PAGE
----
A lot of clustering / data exploration tutorials out there use the famous `iris` dataset to show how PCA, t-SNE, MDS and other techniques work. Something like this:

```pca1 <- prcomp(iris[, -5])
plot(pca1\$x[, 1], pca1\$x[, 2], col = iris\$Species, pch = 19)
``` Which is alright, but starts from a premise that is not always true: we know to which class each data point belongs. However, in many real-life problems, the dimensionality reduction step is done precisely because we don't know how data is being clustered together (if at all) and we want to check what is really going on.

Consider the following dataset and transformations:

```dataset1 <- data.frame(feature1 = c(rnorm(40, 0, 1), rnorm(60, 4, 1)),
feature2 = c(rnorm(20, 10, 2), rnorm(20, 0, 2), rnorm(60, 5, 2)),
feature3 = rnorm(100, 0, 1),
feature4 = c(rnorm(50, 0, 1), rnorm(50, 5, 1)),
feature5 = c(rnorm(40, 2, 1), rnorm(60, 6, 2)))

library(tsne)
tsne1 <- tsne(scale(dataset1), perplexity = 10)
plot(tsne1[, 1], tsne1[, 2])
``` We don't know (though we can take an educated guess) how many classes are in this dataset or which features are useful to separate them. So, though we can see some very clear clusters, the only thing we know about them is their t-SNE x and y coordinates. We can now go to our original dataset and obtain a subset of data (say, those for which the transformation yielded `x < -150`, for instance, and then check what is going on in the `featureN` original space.

But the other day I found a graphical way of doing this. It uses plotly (locally) and ggplot. Let's first build the ggplot object for this:

```library(ggplot2)
plotdata <- data.frame(tsne_x = tsne1[, 1], tsne_y = tsne1[, 2])
plt1 <- ggplot(plotdata) + geom_point(aes(x = tsne_x, y = tsne_y))
plot(plt1)
```

Nothing special here, just the normal, static ggplot usual graph (won't even include it here). What would be cool, though, is having system that allows to explore data in a visual way: when the mouse pointer is placed over a given point, the `featureN` values are shown on screen. We can do that with plotly and a couple of extra lines:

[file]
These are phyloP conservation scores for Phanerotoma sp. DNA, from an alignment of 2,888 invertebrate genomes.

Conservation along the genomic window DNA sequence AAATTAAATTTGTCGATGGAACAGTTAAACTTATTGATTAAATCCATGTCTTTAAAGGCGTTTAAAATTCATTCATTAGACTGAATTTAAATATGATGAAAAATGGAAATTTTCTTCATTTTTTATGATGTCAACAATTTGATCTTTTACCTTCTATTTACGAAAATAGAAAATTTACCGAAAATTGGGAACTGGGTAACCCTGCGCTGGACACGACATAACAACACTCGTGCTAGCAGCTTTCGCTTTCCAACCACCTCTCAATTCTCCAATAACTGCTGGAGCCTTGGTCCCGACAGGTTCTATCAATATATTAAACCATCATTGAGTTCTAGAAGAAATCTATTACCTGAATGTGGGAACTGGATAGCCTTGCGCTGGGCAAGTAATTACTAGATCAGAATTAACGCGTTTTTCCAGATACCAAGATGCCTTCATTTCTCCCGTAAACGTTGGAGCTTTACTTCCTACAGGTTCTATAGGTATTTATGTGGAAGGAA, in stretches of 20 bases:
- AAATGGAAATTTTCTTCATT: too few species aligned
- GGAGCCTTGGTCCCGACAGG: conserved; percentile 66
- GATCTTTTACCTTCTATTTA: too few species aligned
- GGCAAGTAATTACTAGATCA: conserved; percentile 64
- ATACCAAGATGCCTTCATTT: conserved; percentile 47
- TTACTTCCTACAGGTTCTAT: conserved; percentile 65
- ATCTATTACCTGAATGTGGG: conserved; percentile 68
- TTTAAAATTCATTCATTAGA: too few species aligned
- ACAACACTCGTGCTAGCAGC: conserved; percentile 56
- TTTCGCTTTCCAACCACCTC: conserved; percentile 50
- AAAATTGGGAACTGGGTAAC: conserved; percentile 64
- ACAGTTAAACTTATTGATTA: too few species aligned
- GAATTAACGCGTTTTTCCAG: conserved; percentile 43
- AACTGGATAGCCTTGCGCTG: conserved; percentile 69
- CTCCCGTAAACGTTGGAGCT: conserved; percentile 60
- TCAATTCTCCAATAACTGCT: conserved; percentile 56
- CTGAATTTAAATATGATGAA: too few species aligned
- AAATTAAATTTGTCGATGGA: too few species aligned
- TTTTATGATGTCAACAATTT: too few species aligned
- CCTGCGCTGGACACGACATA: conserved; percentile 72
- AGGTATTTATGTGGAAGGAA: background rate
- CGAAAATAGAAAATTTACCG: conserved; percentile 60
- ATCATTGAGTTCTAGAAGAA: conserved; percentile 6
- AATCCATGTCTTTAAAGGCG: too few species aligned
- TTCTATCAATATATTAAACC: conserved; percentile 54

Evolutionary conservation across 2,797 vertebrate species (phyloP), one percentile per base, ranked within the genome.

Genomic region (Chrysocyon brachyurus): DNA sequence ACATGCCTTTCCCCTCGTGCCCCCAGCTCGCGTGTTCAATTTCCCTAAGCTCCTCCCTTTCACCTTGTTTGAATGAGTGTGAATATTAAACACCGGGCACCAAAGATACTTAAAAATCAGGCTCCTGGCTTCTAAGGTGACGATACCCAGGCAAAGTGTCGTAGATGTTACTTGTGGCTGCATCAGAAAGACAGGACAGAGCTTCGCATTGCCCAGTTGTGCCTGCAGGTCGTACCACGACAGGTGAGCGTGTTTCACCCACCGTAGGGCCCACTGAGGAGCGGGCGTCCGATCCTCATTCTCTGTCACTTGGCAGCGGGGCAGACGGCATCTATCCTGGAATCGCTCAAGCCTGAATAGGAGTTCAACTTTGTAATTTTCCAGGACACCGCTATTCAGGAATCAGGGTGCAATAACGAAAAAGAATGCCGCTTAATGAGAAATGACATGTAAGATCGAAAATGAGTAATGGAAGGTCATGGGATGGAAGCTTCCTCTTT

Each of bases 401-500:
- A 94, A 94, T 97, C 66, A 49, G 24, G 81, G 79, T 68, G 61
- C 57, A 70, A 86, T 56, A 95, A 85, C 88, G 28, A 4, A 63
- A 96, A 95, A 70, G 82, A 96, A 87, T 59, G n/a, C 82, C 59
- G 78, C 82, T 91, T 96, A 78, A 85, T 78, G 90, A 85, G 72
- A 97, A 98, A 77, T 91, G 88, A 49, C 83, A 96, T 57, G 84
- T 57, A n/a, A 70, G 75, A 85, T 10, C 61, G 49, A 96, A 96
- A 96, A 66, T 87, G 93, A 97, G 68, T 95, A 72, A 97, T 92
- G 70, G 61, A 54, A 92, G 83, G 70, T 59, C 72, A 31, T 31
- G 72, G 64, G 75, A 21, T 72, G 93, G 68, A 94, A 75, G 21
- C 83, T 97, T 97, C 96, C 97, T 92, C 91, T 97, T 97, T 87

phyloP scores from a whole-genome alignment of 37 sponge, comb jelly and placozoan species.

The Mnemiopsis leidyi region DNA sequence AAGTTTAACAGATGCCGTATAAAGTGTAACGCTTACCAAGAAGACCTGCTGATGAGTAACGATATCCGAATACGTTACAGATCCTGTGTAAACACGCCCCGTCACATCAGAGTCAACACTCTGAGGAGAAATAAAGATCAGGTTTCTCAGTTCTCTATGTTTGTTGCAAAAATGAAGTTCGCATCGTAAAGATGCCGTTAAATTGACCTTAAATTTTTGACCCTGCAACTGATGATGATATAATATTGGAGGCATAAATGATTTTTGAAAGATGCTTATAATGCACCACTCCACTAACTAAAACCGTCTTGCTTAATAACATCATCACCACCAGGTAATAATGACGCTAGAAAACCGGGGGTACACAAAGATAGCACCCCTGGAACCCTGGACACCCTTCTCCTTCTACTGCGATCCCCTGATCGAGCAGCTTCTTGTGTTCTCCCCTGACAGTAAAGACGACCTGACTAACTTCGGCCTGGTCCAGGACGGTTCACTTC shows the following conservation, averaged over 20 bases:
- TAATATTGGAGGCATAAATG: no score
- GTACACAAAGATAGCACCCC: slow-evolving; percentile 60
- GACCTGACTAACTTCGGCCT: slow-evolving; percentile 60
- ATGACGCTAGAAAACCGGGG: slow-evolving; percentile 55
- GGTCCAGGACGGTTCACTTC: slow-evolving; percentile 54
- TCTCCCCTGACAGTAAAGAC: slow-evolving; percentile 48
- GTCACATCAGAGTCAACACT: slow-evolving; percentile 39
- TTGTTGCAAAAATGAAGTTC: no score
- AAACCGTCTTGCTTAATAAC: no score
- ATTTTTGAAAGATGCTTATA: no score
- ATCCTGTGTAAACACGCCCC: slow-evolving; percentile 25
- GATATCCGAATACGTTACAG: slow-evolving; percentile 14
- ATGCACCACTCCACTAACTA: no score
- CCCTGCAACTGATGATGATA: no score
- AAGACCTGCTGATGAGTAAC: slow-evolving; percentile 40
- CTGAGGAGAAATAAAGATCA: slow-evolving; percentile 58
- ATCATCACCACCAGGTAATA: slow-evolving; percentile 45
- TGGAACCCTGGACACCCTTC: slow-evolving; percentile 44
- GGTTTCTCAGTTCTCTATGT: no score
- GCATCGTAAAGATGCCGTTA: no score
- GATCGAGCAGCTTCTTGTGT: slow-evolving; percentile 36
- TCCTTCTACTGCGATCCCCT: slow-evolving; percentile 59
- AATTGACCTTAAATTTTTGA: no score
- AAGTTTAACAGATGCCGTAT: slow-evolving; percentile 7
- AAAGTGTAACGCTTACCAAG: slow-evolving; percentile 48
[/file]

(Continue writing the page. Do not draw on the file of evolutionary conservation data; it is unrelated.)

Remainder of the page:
```library(plotly)
# Let's generate a vector with the info:
hover_text <- apply(dataset1, 1, function(x) {
n <- names(x)
t <- paste(n, x, sep = ": ", collapse = "<br>")
return(t)
}
)
plotdata <- data.frame(tsne_x = tsne1[, 1], tsne_y = tsne1[, 2],
hover_text = hover_text)
plt2 <- ggplot(plotdata) +
geom_point(aes(x = tsne_x, y = tsne_y, text = hover_text))
ggplotly(plt2)
```

So, what are we doing here? We are creating a `hover_text` variable for each row of our dataset (with the help of the `apply` function) that simply prints the name of each column in the dataset followed by the actual value for that row, and will separate them using HTML's `<br>` tag, which will make plotly present each variable in a new line. We then build the ggplot object as before, with the addition of the `text` aesthetic (which will produce a warning, but let's not worry about that) and then, instead of `plot`ing it, we use plotly's `ggplotly` function.

And we get something like this: That's it. We can now explore our data (including the original values before the t-SNE transformation) in a visual way, much faster than having to go back and forth to the initial data.frame.